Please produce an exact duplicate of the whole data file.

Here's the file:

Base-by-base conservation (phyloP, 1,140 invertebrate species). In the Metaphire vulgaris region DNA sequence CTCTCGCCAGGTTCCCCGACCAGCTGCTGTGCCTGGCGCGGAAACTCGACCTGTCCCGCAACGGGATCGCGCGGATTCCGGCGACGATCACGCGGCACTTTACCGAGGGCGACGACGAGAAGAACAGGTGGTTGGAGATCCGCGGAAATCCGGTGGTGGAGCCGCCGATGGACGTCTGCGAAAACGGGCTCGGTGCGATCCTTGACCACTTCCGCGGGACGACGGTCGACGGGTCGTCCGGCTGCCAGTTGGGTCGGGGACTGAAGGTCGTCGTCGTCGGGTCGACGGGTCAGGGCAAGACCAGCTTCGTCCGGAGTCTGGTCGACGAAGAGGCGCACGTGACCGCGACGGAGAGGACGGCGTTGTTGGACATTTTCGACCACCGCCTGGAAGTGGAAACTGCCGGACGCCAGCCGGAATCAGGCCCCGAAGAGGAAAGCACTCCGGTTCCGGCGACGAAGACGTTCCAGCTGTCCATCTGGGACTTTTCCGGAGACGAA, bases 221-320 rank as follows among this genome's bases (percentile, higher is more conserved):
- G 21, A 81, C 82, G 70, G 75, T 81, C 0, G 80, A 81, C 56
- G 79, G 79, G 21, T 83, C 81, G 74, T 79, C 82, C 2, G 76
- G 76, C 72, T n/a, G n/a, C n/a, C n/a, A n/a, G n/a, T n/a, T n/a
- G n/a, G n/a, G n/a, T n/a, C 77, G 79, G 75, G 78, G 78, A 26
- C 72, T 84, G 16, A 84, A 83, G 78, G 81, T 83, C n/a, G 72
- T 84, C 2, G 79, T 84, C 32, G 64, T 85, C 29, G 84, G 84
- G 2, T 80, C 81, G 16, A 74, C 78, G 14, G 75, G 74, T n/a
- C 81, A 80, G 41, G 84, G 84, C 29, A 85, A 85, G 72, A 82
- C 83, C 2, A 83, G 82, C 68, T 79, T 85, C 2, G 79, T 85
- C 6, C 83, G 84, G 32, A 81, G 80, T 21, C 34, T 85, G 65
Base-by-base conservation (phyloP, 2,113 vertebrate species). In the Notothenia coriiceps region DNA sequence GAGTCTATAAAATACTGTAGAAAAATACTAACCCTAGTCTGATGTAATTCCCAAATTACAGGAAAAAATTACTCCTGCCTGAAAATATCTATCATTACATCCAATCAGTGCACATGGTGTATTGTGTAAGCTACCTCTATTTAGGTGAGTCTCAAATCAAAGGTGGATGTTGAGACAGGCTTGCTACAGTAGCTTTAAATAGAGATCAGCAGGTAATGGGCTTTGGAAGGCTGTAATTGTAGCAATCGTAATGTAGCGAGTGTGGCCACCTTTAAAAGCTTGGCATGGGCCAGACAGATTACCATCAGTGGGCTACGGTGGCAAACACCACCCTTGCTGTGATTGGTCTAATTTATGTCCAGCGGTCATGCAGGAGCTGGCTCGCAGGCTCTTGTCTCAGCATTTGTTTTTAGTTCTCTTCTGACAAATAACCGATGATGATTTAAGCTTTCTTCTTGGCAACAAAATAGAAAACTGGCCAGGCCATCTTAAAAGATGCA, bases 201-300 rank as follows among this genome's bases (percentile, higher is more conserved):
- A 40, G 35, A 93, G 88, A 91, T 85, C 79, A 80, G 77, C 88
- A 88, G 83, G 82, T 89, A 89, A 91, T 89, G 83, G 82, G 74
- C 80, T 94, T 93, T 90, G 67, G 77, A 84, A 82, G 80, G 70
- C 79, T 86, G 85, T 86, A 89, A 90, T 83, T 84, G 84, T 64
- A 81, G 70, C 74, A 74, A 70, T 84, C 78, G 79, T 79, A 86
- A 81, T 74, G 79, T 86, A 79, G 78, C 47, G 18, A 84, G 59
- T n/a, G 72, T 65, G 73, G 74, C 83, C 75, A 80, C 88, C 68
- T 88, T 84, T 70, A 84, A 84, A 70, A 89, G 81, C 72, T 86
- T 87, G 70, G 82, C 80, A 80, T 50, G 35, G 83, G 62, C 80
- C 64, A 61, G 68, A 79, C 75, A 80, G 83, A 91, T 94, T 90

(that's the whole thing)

Base-by-base conservation (phyloP, 1,140 invertebrate species). In the Metaphire vulgaris region DNA sequence CTCTCGCCAGGTTCCCCGACCAGCTGCTGTGCCTGGCGCGGAAACTCGACCTGTCCCGCAACGGGATCGCGCGGATTCCGGCGACGATCACGCGGCACTTTACCGAGGGCGACGACGAGAAGAACAGGTGGTTGGAGATCCGCGGAAATCCGGTGGTGGAGCCGCCGATGGACGTCTGCGAAAACGGGCTCGGTGCGATCCTTGACCACTTCCGCGGGACGACGGTCGACGGGTCGTCCGGCTGCCAGTTGGGTCGGGGACTGAAGGTCGTCGTCGTCGGGTCGACGGGTCAGGGCAAGACCAGCTTCGTCCGGAGTCTGGTCGACGAAGAGGCGCACGTGACCGCGACGGAGAGGACGGCGTTGTTGGACATTTTCGACCACCGCCTGGAAGTGGAAACTGCCGGACGCCAGCCGGAATCAGGCCCCGAAGAGGAAAGCACTCCGGTTCCGGCGACGAAGACGTTCCAGCTGTCCATCTGGGACTTTTCCGGAGACGAA, bases 221-320 rank as follows among this genome's bases (percentile, higher is more conserved):
- G 21, A 81, C 82, G 70, G 75, T 81, C 0, G 80, A 81, C 56
- G 79, G 79, G 21, T 83, C 81, G 74, T 79, C 82, C 2, G 76
- G 76, C 72, T n/a, G n/a, C n/a, C n/a, A n/a, G n/a, T n/a, T n/a
- G n/a, G n/a, G n/a, T n/a, C 77, G 79, G 75, G 78, G 78, A 26
- C 72, T 84, G 16, A 84, A 83, G 78, G 81, T 83, C n/a, G 72
- T 84, C 2, G 79, T 84, C 32, G 64, T 85, C 29, G 84, G 84
- G 2, T 80, C 81, G 16, A 74, C 78, G 14, G 75, G 74, T n/a
- C 81, A 80, G 41, G 84, G 84, C 29, A 85, A 85, G 72, A 82
- C 83, C 2, A 83, G 82, C 68, T 79, T 85, C 2, G 79, T 85
- C 6, C 83, G 84, G 32, A 81, G 80, T 21, C 34, T 85, G 65
Base-by-base conservation (phyloP, 2,113 vertebrate species). In the Notothenia coriiceps region DNA sequence GAGTCTATAAAATACTGTAGAAAAATACTAACCCTAGTCTGATGTAATTCCCAAATTACAGGAAAAAATTACTCCTGCCTGAAAATATCTATCATTACATCCAATCAGTGCACATGGTGTATTGTGTAAGCTACCTCTATTTAGGTGAGTCTCAAATCAAAGGTGGATGTTGAGACAGGCTTGCTACAGTAGCTTTAAATAGAGATCAGCAGGTAATGGGCTTTGGAAGGCTGTAATTGTAGCAATCGTAATGTAGCGAGTGTGGCCACCTTTAAAAGCTTGGCATGGGCCAGACAGATTACCATCAGTGGGCTACGGTGGCAAACACCACCCTTGCTGTGATTGGTCTAATTTATGTCCAGCGGTCATGCAGGAGCTGGCTCGCAGGCTCTTGTCTCAGCATTTGTTTTTAGTTCTCTTCTGACAAATAACCGATGATGATTTAAGCTTTCTTCTTGGCAACAAAATAGAAAACTGGCCAGGCCATCTTAAAAGATGCA, bases 201-300 rank as follows among this genome's bases (percentile, higher is more conserved):
- A 40, G 35, A 93, G 88, A 91, T 85, C 79, A 80, G 77, C 88
- A 88, G 83, G 82, T 89, A 89, A 91, T 89, G 83, G 82, G 74
- C 80, T 94, T 93, T 90, G 67, G 77, A 84, A 82, G 80, G 70
- C 79, T 86, G 85, T 86, A 89, A 90, T 83, T 84, G 84, T 64
- A 81, G 70, C 74, A 74, A 70, T 84, C 78, G 79, T 79, A 86
- A 81, T 74, G 79, T 86, A 79, G 78, C 47, G 18, A 84, G 59
- T n/a, G 72, T 65, G 73, G 74, C 83, C 75, A 80, C 88, C 68
- T 88, T 84, T 70, A 84, A 84, A 70, A 89, G 81, C 72, T 86
- T 87, G 70, G 82, C 80, A 80, T 50, G 35, G 83, G 62, C 80
- C 64, A 61, G 68, A 79, C 75, A 80, G 83, A 91, T 94, T 90